Here's what the Capuchin Constitutions have to say about it:
Christ the Lord, having been sent by his Father and led by the Holy Spirit, fasted in the desert for forty days and forty nights. 
His disciple, Saint Francis, burning with the desire to imitate the Lord, also spent his life in fasting and prayer. 
We, too, therefore, practice fasting, prayer and works of mercy, which lead us to inner freedom and open us to love for God and neighbor. 
The season of Advent and, above all, the Lent before Easter, as well as every Friday, are for us times of more intense private and communal penance. 
In addition, the “Lent of Benediction”, as it is called, which begins at the Epiphany, and the vigils of the solemnities of Saint Francis and of the Immaculate Conception of the Blessed Virgin Mary are recommended. 
On these days, let us apply ourselves more eagerly to those works which foster conversion: prayer, recollection, listening to the word of God, bodily mortification and communal fasting. In a brotherly spirit, let us share with other poor people that which comes to us from the table of the Lord because of our greater frugality. Let us also perform works of mercy more fervently in keeping with our traditional custom. (111, 1-6)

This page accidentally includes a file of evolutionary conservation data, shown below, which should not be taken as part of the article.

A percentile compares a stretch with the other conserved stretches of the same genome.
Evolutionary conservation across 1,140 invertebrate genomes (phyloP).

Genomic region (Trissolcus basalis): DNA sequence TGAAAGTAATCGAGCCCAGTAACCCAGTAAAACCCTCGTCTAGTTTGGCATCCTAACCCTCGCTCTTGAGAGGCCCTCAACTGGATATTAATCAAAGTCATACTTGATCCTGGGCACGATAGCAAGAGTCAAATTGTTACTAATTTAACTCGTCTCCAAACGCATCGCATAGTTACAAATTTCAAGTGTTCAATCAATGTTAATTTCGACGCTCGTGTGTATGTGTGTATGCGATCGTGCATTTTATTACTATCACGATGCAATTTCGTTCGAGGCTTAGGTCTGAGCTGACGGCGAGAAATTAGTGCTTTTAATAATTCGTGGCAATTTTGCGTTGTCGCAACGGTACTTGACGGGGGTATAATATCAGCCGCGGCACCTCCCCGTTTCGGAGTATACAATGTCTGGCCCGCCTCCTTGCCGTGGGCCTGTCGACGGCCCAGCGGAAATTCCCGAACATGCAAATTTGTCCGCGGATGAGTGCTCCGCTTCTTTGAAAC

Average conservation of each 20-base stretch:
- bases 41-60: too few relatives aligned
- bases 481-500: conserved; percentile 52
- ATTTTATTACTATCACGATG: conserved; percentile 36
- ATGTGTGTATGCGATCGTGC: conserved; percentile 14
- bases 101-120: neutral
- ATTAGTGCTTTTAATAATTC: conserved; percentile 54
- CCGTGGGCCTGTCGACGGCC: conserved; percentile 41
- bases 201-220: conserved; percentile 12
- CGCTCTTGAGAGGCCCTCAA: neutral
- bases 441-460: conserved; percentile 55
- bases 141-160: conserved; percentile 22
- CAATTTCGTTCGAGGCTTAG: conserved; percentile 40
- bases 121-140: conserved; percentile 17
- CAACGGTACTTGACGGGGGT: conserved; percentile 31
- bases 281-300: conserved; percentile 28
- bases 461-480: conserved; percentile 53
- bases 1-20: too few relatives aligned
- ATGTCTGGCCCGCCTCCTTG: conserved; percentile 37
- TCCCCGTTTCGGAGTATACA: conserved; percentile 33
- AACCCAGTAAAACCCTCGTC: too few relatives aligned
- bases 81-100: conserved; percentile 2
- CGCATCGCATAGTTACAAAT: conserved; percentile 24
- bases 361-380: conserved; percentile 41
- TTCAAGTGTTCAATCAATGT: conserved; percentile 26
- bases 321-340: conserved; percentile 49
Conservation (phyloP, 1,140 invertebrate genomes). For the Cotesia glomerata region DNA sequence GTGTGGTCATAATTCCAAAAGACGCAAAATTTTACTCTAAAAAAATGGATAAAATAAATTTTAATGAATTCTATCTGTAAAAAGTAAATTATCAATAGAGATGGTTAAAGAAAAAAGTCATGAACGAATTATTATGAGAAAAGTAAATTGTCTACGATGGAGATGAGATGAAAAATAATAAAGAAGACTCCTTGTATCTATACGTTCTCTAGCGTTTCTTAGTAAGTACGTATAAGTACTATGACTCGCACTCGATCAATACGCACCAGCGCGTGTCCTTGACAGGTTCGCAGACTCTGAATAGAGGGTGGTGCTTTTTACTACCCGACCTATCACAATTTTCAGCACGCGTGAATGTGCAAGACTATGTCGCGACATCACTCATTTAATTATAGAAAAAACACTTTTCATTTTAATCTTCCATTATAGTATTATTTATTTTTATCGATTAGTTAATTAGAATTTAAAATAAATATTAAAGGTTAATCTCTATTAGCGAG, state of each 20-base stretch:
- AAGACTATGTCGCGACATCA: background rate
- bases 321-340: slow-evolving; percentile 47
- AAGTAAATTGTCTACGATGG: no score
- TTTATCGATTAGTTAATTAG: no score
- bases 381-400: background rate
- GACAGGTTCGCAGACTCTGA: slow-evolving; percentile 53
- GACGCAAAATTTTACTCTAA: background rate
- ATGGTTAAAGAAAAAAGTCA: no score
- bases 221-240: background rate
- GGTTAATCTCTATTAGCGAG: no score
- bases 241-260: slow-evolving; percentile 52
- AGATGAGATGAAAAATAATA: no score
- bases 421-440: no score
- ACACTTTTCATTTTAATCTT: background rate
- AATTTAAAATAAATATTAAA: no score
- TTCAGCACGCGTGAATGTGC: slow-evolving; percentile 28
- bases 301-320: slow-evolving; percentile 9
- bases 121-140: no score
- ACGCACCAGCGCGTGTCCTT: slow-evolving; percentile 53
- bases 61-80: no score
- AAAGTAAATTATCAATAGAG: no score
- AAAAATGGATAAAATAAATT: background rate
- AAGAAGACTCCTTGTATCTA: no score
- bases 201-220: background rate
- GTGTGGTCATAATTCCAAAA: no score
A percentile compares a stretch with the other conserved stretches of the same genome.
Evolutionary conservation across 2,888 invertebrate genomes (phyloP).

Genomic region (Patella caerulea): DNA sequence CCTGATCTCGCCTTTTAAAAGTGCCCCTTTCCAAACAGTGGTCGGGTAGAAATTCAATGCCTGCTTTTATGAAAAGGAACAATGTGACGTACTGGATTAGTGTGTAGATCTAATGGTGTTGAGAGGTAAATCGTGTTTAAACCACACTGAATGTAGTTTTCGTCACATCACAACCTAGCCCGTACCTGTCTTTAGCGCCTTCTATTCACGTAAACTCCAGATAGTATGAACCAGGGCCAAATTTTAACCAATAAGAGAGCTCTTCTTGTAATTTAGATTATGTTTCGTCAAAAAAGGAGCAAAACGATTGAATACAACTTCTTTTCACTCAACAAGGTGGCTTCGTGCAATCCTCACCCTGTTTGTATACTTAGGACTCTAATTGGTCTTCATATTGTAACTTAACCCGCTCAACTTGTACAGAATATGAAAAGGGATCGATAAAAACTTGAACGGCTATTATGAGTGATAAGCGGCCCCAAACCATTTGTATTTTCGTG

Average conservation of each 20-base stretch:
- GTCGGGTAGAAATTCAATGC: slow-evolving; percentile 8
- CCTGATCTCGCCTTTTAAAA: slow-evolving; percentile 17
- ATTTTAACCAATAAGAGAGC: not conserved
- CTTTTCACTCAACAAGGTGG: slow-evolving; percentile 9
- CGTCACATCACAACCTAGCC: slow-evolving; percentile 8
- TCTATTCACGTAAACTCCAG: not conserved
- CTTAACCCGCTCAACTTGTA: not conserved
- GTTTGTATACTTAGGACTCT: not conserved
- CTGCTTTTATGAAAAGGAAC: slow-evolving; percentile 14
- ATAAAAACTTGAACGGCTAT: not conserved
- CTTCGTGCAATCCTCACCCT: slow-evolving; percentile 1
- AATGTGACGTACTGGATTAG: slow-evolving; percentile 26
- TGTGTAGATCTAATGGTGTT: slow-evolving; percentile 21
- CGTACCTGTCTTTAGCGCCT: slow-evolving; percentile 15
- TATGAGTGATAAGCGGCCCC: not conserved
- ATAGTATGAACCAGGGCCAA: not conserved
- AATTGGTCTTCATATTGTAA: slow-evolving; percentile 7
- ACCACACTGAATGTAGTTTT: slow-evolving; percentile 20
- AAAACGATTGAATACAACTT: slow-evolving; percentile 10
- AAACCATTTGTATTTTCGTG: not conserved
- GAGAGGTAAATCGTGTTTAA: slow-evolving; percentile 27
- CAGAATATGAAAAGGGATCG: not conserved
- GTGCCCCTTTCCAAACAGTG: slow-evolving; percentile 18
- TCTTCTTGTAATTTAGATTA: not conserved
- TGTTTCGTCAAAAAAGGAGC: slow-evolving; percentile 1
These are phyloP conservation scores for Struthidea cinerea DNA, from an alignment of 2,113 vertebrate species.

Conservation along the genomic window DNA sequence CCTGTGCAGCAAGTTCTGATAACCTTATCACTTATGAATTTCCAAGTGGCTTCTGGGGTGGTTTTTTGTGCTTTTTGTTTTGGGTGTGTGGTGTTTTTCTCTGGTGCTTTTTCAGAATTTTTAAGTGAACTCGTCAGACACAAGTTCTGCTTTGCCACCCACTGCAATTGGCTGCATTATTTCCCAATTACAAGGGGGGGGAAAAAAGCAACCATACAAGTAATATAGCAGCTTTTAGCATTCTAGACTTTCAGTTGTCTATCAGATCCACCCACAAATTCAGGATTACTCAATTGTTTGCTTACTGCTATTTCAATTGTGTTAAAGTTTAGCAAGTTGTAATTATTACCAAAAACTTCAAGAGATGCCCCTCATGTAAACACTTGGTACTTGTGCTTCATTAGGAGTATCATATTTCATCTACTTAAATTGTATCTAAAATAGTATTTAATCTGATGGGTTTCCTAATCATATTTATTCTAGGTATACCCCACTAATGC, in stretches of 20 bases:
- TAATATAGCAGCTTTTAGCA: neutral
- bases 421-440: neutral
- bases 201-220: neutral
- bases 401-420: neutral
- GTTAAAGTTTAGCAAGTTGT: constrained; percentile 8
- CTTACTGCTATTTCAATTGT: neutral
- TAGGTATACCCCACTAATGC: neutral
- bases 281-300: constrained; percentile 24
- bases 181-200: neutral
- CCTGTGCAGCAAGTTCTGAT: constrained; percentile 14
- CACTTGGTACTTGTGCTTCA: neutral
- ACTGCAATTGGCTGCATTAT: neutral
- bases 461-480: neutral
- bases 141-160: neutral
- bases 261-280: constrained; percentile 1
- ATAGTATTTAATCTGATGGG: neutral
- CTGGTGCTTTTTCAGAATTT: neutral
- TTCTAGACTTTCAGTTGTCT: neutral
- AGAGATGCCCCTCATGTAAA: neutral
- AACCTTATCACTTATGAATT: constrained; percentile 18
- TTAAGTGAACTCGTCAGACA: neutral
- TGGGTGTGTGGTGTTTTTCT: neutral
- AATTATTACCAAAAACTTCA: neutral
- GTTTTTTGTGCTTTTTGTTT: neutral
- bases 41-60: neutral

I have decided upon some practices for observing this other "Lent." I hope they are inspired. Looking at the calendar I realize that to make forty days I have to include Sundays (unlike in the season of Lent) in order for my "Lent of Benediction" to conclude before the season of Lent begins. So if I begin the "Lent of Benediction" today (which is the day after Epiphany here in Italy), and include the Sundays, the last day will be February 15. That leaves two days for carnevale before Ash Wednesday on the 18. Thus may I seek the blessing of the Lord!

December 31, 2014

The Glorious Exchange

They recommended it to us when we were students, but I've rarely preached on one of the orations for a Mass. But I did on Monday (December 29) so taken I was with the Prayer over the Gifts (is that what it's called in English?):